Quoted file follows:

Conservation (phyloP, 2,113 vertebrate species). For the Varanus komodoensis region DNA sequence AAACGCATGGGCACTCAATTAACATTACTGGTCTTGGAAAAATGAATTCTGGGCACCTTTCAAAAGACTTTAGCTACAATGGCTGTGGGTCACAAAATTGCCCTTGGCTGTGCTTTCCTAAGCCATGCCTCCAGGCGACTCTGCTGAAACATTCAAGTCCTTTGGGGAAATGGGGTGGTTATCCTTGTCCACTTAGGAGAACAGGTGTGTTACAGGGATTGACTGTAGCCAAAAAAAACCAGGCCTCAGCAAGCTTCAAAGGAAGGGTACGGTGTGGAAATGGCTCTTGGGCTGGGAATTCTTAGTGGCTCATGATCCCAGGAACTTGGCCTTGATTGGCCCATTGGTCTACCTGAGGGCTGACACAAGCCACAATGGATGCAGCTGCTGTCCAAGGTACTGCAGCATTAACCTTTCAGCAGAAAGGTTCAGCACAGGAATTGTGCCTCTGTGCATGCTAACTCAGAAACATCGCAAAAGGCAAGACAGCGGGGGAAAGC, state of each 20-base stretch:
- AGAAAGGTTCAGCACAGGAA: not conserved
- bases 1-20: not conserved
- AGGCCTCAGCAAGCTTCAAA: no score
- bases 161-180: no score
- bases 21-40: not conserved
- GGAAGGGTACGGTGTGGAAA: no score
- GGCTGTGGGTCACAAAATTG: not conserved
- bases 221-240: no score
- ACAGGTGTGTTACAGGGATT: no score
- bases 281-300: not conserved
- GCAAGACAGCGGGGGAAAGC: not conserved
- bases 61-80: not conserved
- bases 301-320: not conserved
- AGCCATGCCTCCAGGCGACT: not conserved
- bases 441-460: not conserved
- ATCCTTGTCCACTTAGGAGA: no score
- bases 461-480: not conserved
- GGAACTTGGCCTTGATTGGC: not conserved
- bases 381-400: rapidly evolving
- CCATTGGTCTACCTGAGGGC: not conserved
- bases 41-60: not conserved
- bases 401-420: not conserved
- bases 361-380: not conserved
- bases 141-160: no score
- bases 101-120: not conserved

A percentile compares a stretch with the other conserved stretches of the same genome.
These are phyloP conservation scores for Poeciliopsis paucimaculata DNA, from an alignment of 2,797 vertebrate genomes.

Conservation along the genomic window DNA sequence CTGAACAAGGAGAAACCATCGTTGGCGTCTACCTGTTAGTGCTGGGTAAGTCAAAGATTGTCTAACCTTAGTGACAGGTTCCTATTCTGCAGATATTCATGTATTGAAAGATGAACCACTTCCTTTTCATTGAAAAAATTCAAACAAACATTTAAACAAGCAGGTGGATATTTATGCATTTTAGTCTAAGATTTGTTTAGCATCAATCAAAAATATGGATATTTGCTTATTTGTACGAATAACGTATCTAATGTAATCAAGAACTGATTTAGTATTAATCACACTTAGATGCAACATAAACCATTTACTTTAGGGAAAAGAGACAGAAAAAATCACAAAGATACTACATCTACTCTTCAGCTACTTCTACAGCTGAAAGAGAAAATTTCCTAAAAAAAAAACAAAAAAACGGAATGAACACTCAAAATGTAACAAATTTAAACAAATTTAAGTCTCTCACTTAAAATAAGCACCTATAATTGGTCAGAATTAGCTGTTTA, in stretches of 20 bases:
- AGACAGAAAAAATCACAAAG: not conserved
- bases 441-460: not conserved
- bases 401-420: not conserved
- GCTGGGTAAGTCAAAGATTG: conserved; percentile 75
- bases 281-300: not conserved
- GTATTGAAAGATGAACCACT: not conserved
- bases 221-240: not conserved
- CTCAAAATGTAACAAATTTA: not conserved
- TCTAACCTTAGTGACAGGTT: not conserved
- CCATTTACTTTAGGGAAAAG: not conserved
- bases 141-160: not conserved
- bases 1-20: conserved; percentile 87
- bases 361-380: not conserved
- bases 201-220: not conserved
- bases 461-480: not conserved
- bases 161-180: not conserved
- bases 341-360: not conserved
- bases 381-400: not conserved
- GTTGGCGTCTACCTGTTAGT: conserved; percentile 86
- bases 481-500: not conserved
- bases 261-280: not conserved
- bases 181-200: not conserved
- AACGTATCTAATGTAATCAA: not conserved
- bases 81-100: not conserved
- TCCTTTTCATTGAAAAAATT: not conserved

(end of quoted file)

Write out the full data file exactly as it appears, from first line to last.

Conservation (phyloP, 2,113 vertebrate species). For the Varanus komodoensis region DNA sequence AAACGCATGGGCACTCAATTAACATTACTGGTCTTGGAAAAATGAATTCTGGGCACCTTTCAAAAGACTTTAGCTACAATGGCTGTGGGTCACAAAATTGCCCTTGGCTGTGCTTTCCTAAGCCATGCCTCCAGGCGACTCTGCTGAAACATTCAAGTCCTTTGGGGAAATGGGGTGGTTATCCTTGTCCACTTAGGAGAACAGGTGTGTTACAGGGATTGACTGTAGCCAAAAAAAACCAGGCCTCAGCAAGCTTCAAAGGAAGGGTACGGTGTGGAAATGGCTCTTGGGCTGGGAATTCTTAGTGGCTCATGATCCCAGGAACTTGGCCTTGATTGGCCCATTGGTCTACCTGAGGGCTGACACAAGCCACAATGGATGCAGCTGCTGTCCAAGGTACTGCAGCATTAACCTTTCAGCAGAAAGGTTCAGCACAGGAATTGTGCCTCTGTGCATGCTAACTCAGAAACATCGCAAAAGGCAAGACAGCGGGGGAAAGC, state of each 20-base stretch:
- AGAAAGGTTCAGCACAGGAA: not conserved
- bases 1-20: not conserved
- AGGCCTCAGCAAGCTTCAAA: no score
- bases 161-180: no score
- bases 21-40: not conserved
- GGAAGGGTACGGTGTGGAAA: no score
- GGCTGTGGGTCACAAAATTG: not conserved
- bases 221-240: no score
- ACAGGTGTGTTACAGGGATT: no score
- bases 281-300: not conserved
- GCAAGACAGCGGGGGAAAGC: not conserved
- bases 61-80: not conserved
- bases 301-320: not conserved
- AGCCATGCCTCCAGGCGACT: not conserved
- bases 441-460: not conserved
- ATCCTTGTCCACTTAGGAGA: no score
- bases 461-480: not conserved
- GGAACTTGGCCTTGATTGGC: not conserved
- bases 381-400: rapidly evolving
- CCATTGGTCTACCTGAGGGC: not conserved
- bases 41-60: not conserved
- bases 401-420: not conserved
- bases 361-380: not conserved
- bases 141-160: no score
- bases 101-120: not conserved

A percentile compares a stretch with the other conserved stretches of the same genome.
These are phyloP conservation scores for Poeciliopsis paucimaculata DNA, from an alignment of 2,797 vertebrate genomes.

Conservation along the genomic window DNA sequence CTGAACAAGGAGAAACCATCGTTGGCGTCTACCTGTTAGTGCTGGGTAAGTCAAAGATTGTCTAACCTTAGTGACAGGTTCCTATTCTGCAGATATTCATGTATTGAAAGATGAACCACTTCCTTTTCATTGAAAAAATTCAAACAAACATTTAAACAAGCAGGTGGATATTTATGCATTTTAGTCTAAGATTTGTTTAGCATCAATCAAAAATATGGATATTTGCTTATTTGTACGAATAACGTATCTAATGTAATCAAGAACTGATTTAGTATTAATCACACTTAGATGCAACATAAACCATTTACTTTAGGGAAAAGAGACAGAAAAAATCACAAAGATACTACATCTACTCTTCAGCTACTTCTACAGCTGAAAGAGAAAATTTCCTAAAAAAAAAACAAAAAAACGGAATGAACACTCAAAATGTAACAAATTTAAACAAATTTAAGTCTCTCACTTAAAATAAGCACCTATAATTGGTCAGAATTAGCTGTTTA, in stretches of 20 bases:
- AGACAGAAAAAATCACAAAG: not conserved
- bases 441-460: not conserved
- bases 401-420: not conserved
- GCTGGGTAAGTCAAAGATTG: conserved; percentile 75
- bases 281-300: not conserved
- GTATTGAAAGATGAACCACT: not conserved
- bases 221-240: not conserved
- CTCAAAATGTAACAAATTTA: not conserved
- TCTAACCTTAGTGACAGGTT: not conserved
- CCATTTACTTTAGGGAAAAG: not conserved
- bases 141-160: not conserved
- bases 1-20: conserved; percentile 87
- bases 361-380: not conserved
- bases 201-220: not conserved
- bases 461-480: not conserved
- bases 161-180: not conserved
- bases 341-360: not conserved
- bases 381-400: not conserved
- GTTGGCGTCTACCTGTTAGT: conserved; percentile 86
- bases 481-500: not conserved
- bases 261-280: not conserved
- bases 181-200: not conserved
- AACGTATCTAATGTAATCAA: not conserved
- bases 81-100: not conserved
- TCCTTTTCATTGAAAAAATT: not conserved